Pathways and Eddies
05.02.12 / Sarah Walker, AIA, LEED AP
What constitutes a flexible workspace? This question recently arose for us at ARC while preparing for an interview to design the office headquarters for a local company here in Boston.
When approaching the project the team began the process by identifying our interpretation of the company’s core characteristics: sustainable, energetic, clever, innovative and collaborative. With this framework, we set out to identify a series of spaces that would not only accommodate but also promote the company’s character and mission through the design of their space. These particular types of spaces would need to support the company’s program and office culture as well as provide a framework to allow future spontaneous interactions to help develop new ideas and opportunities.
Some say the most efficient flexible workspace is a blank canvas of modularity that allows occupants to “set up shop” any way they choose. Others say it is the combination of more traditional enclosed office modules for individuals paired with open and collaborative public zones at the perimeter. Our experience has shown that a flexible workspace not only accommodates the user’s current workplace needs but also helps to create new modes of interaction and works to further reinforce the persona of a company.
Increasing the number of potential connections and interactions is often spoken about as if it happens by serendipity. Any spatial designer will tell you it only appears that way when the design is quietly doing its job. The way I approach a design is to generate the flexibility to accommodate various appropriate patterns of interaction. I like to think of the flow of employees through a space as a series of pathways that are not necessarily linear, but allow for "eddies" at various points that help facilitate interaction. In a river, eddies allow the water to take a break from its forward motion and pause. In these moments of pause, hydrologic functions take place that help bolster the overall system. Sediment - like so much excess baggage - is filtered and drops out of the main current. People similarly benefit from such moments of pause. It allows them to recharge, linger on ideas and compare those ideas with others swirling around before jumping back into the rushing waters of their workday.
For ARC, these moments of eddy occur all around our office and accommodate a range of team units. Individually, working in smaller team groups (2-4), collaboratively, as a larger team (up to 10-15 or more) and ultimately presenting that work for in-house critique. To this end, our office space provides a wide variety of informal meeting and breakout areas, including the studio, which is the heart of the office and firm culture, the kitchen/seating area, our corner meeting and pin-up spaces, personal phone rooms for smaller private conversations and our more formal corner conference rooms.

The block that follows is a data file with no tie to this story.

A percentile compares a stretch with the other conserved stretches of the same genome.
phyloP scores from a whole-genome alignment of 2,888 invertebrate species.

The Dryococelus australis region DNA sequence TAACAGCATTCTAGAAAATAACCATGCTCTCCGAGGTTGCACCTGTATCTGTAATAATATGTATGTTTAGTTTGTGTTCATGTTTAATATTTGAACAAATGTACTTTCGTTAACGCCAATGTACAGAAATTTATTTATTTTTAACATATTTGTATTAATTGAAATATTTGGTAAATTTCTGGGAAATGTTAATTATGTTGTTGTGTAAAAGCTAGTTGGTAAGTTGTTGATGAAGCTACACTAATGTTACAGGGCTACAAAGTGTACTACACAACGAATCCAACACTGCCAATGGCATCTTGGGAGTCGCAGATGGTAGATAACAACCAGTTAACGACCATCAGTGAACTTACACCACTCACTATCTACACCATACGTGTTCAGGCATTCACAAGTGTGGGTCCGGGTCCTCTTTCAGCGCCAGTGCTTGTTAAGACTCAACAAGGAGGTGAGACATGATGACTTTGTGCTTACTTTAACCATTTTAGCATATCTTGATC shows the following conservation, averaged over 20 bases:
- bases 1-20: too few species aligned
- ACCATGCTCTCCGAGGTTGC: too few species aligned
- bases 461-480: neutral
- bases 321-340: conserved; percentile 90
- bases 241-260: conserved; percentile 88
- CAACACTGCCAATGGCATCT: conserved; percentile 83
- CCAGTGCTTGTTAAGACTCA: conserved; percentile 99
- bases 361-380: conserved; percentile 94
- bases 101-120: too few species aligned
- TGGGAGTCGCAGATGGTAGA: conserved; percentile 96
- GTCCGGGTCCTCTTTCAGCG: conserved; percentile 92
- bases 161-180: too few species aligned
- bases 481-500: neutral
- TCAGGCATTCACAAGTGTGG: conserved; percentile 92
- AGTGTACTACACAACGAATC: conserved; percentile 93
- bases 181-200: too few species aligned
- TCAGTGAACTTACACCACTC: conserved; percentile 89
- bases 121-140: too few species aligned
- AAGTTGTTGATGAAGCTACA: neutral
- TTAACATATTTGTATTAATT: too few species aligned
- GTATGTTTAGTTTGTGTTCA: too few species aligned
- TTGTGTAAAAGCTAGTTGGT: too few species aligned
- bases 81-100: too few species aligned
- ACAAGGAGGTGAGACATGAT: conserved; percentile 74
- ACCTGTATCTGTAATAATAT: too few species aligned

It is important to note that it is not just traditionally creative disciplines that need this sort of flexibility in both unit size and privacy. More recently, many of our clients have expressed a desire to create further overlap between disciplines within their organization. A recent example includes the space planning efforts for the Albert Sherman Center – currently under construction – at UMass Medical School in Worcester. One of the primary goals of the project was to create casual breakout areas that promote interaction and collaboration amongst different research groups which traditionally would not have interfaced. These spaces are designed to facilitate the exchange of ideas, both personally and professionally, creating a more dynamic work environment.
To me, an eddy is not prescriptive. Sometimes the intended interaction occurs; sometimes the unpredictable may silt out. What we as designers are tasked with is to create these moments of pause and potential. The way they are used will vary between companies, teams and individuals. Developing these opportunities inspires me to create new possibilities for each building and the environments within them. I happily look forward to helping guide the flow of people and ideas through the pathways we create.